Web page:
St. Thomas Garnet is the son of Mr Richard Garnet, a distinguished fellow of Balliol College, Oxford. At 16, he went across the channel to the College of St. Omer. From there Thomas traveled somewhat adventurously to the English Jesuit College of Valladolid. He was ordained priest, and spent the next six years "wandering from place to place [in England] recovering souls that had wandered off and lost the faith of the one true Catholic Church."
After being arrested after the Gunpowder Plot, Thomas was tortured for information because of his close ties at home. He relinquished no information, and was transferred to Flanders, finally being set free after months of imprisonment in cold damp cells.
St. Thomas was soon after betrayed by an apostate priest, and rearrested. He was charged as being a priest by authority of Rome, and defying the Law of the England forbidding this. He did not admit to being a priest, for fear of judges having to convict him against their own consciences, and testifying against himself. In addition, he would not affirm the oath of Supremacy, which stipulated the King would have supremacy over all things temporal and spiritual in England.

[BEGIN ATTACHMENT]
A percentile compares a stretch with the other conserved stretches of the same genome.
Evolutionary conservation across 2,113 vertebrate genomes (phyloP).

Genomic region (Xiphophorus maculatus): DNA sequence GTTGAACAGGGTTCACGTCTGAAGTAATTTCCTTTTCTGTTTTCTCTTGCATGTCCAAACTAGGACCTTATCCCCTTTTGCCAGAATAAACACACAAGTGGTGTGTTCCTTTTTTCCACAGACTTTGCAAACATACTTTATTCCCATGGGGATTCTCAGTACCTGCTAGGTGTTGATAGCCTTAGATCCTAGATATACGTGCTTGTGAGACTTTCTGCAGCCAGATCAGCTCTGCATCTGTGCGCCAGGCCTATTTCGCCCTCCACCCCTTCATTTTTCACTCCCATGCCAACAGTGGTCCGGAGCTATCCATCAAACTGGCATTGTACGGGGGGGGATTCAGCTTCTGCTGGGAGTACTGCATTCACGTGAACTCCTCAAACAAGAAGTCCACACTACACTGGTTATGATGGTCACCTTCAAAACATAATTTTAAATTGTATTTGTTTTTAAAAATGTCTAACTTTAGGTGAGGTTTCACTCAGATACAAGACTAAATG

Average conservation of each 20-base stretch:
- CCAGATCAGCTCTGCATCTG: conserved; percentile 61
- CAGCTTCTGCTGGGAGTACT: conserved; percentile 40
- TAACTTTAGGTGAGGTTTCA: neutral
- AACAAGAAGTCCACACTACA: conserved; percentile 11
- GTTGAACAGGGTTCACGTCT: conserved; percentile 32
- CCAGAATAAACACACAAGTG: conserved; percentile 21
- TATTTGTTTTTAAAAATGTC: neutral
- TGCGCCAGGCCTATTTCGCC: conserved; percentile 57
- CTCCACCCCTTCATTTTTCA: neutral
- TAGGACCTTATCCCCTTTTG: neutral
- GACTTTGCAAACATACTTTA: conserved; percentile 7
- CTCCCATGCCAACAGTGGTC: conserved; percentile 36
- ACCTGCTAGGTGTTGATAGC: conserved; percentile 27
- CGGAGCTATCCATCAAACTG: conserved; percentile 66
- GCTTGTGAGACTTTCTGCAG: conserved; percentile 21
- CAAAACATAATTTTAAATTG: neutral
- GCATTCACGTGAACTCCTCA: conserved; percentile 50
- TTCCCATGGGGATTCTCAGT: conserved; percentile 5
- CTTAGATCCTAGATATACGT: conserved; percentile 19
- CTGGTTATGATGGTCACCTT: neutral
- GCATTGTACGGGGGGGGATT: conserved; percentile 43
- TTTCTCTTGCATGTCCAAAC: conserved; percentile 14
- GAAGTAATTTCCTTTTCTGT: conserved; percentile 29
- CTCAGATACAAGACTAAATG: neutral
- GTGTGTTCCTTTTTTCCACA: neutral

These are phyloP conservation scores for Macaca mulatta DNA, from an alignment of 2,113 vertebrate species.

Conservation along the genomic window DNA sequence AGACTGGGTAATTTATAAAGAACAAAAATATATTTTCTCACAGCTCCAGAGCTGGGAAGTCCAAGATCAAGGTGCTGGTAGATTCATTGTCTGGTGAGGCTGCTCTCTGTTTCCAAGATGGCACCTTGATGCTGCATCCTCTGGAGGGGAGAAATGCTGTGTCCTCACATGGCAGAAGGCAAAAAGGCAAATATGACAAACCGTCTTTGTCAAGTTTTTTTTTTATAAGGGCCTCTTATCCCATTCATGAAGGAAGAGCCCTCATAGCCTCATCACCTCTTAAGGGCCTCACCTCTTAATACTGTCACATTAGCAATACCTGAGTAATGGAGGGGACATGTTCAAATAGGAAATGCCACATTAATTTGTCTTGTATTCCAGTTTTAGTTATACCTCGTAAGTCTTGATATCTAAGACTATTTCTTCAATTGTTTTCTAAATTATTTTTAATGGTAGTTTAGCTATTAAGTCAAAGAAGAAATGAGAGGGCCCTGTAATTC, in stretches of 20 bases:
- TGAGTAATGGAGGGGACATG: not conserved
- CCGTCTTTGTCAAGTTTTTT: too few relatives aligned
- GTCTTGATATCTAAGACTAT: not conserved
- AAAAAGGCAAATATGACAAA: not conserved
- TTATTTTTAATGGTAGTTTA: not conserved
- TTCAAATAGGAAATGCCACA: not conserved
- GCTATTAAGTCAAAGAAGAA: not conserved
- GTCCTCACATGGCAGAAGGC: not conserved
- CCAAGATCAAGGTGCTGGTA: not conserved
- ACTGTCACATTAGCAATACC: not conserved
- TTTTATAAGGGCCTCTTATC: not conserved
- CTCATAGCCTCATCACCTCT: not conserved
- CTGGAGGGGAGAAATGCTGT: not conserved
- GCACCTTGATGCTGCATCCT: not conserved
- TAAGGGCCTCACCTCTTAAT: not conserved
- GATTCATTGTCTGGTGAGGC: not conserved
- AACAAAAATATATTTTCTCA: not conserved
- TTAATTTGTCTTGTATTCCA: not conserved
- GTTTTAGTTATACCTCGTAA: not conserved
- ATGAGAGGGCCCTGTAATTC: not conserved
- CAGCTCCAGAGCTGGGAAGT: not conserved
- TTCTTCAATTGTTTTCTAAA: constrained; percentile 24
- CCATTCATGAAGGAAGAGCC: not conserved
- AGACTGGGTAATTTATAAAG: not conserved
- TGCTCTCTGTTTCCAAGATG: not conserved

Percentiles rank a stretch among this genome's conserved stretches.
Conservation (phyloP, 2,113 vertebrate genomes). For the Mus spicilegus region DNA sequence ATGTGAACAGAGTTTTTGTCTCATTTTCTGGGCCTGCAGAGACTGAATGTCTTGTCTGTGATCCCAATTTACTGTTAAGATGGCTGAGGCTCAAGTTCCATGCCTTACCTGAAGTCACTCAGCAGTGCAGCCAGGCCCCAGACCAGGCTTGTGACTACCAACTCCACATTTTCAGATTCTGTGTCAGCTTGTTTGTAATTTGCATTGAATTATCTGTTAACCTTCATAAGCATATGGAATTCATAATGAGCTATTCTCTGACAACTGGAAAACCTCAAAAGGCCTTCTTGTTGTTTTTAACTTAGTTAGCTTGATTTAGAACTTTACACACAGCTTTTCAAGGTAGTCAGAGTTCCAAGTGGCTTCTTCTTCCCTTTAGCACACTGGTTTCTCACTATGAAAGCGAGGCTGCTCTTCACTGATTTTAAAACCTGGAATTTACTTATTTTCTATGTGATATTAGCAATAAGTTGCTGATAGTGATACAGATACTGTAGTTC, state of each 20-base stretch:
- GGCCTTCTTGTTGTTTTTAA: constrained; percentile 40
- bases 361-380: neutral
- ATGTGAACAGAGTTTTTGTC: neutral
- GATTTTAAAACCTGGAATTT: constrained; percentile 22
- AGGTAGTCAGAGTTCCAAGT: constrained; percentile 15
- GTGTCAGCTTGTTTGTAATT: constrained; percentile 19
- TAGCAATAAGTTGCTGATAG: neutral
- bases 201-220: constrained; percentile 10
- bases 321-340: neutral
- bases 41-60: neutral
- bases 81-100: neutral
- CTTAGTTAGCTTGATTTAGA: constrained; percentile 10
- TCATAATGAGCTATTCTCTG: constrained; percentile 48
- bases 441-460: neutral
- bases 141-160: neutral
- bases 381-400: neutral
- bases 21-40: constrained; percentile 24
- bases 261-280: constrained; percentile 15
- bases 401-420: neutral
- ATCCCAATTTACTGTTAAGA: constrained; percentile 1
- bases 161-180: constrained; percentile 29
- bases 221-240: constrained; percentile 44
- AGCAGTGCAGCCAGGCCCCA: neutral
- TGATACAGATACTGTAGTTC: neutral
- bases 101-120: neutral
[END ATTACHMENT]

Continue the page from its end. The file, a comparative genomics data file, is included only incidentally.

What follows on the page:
St. Thomas was then accused by others, and condemned. The Earl of Essex tried to persuade him to avoid death by swearing an oath. He refused, admitted being a Jesuit and priest and telling of his wish to keep from the judges from having to act against their own consciences.
Though others tried to persuade him to accept the oath, Saint Thomas Garnet refused and was summarily hung. This was in AD 1608, and he was left for some time in order to be "sure" of his death.